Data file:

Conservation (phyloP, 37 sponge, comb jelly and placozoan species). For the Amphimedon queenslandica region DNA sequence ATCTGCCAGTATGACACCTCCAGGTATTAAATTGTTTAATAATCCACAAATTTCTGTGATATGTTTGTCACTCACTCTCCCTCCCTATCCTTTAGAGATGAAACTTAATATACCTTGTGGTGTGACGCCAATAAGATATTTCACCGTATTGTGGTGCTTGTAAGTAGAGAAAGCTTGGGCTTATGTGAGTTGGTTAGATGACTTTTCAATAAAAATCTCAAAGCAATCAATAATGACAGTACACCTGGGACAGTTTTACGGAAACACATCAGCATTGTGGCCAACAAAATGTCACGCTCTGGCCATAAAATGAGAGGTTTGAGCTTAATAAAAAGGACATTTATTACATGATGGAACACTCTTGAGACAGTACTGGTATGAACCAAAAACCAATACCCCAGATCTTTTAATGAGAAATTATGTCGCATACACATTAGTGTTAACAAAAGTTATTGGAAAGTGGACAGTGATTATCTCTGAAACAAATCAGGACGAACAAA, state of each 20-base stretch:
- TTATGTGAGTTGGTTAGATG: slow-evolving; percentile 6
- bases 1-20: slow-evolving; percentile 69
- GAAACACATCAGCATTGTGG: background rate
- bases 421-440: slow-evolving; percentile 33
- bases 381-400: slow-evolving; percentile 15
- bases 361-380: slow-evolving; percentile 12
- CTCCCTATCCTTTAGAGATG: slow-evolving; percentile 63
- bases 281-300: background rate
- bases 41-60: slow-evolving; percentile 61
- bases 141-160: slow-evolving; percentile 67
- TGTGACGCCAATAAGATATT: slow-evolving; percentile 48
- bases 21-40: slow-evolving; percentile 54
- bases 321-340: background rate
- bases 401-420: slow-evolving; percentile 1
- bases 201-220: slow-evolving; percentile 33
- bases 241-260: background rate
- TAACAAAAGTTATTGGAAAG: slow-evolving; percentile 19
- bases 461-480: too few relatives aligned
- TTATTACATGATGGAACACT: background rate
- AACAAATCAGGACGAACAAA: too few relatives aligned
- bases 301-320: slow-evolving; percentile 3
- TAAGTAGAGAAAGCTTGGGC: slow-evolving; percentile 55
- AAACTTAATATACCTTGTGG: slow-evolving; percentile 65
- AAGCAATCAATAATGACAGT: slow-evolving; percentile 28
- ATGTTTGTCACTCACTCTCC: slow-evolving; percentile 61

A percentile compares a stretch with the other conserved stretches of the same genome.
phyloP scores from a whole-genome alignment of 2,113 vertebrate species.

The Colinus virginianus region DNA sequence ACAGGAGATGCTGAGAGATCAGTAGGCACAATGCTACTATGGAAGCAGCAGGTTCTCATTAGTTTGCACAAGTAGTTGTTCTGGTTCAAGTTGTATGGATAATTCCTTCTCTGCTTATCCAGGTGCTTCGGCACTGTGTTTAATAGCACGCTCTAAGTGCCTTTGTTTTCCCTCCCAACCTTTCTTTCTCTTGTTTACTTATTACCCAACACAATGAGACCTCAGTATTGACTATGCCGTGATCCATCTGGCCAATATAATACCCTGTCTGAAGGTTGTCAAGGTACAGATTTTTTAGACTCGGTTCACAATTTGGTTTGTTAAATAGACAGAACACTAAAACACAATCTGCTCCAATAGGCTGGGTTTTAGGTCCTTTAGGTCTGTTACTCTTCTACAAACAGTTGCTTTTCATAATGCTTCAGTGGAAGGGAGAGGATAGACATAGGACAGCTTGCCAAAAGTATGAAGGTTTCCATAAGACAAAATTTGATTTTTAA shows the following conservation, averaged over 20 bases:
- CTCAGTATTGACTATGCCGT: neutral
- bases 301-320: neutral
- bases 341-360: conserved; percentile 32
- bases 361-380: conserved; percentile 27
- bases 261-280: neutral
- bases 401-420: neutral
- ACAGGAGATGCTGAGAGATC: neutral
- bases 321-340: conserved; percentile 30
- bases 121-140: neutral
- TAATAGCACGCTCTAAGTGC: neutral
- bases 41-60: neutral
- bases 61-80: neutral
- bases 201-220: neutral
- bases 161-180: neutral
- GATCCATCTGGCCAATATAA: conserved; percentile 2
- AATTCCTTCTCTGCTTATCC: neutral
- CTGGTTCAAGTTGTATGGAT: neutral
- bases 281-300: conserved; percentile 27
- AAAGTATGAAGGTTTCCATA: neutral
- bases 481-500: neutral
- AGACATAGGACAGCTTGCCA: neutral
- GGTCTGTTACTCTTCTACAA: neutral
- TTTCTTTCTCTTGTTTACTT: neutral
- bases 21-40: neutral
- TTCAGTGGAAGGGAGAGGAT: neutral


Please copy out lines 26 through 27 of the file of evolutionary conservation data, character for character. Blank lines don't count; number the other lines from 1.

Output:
- ATGTTTGTCACTCACTCTCC: slow-evolving; percentile 61

A percentile compares a stretch with the other conserved stretches of the same genome.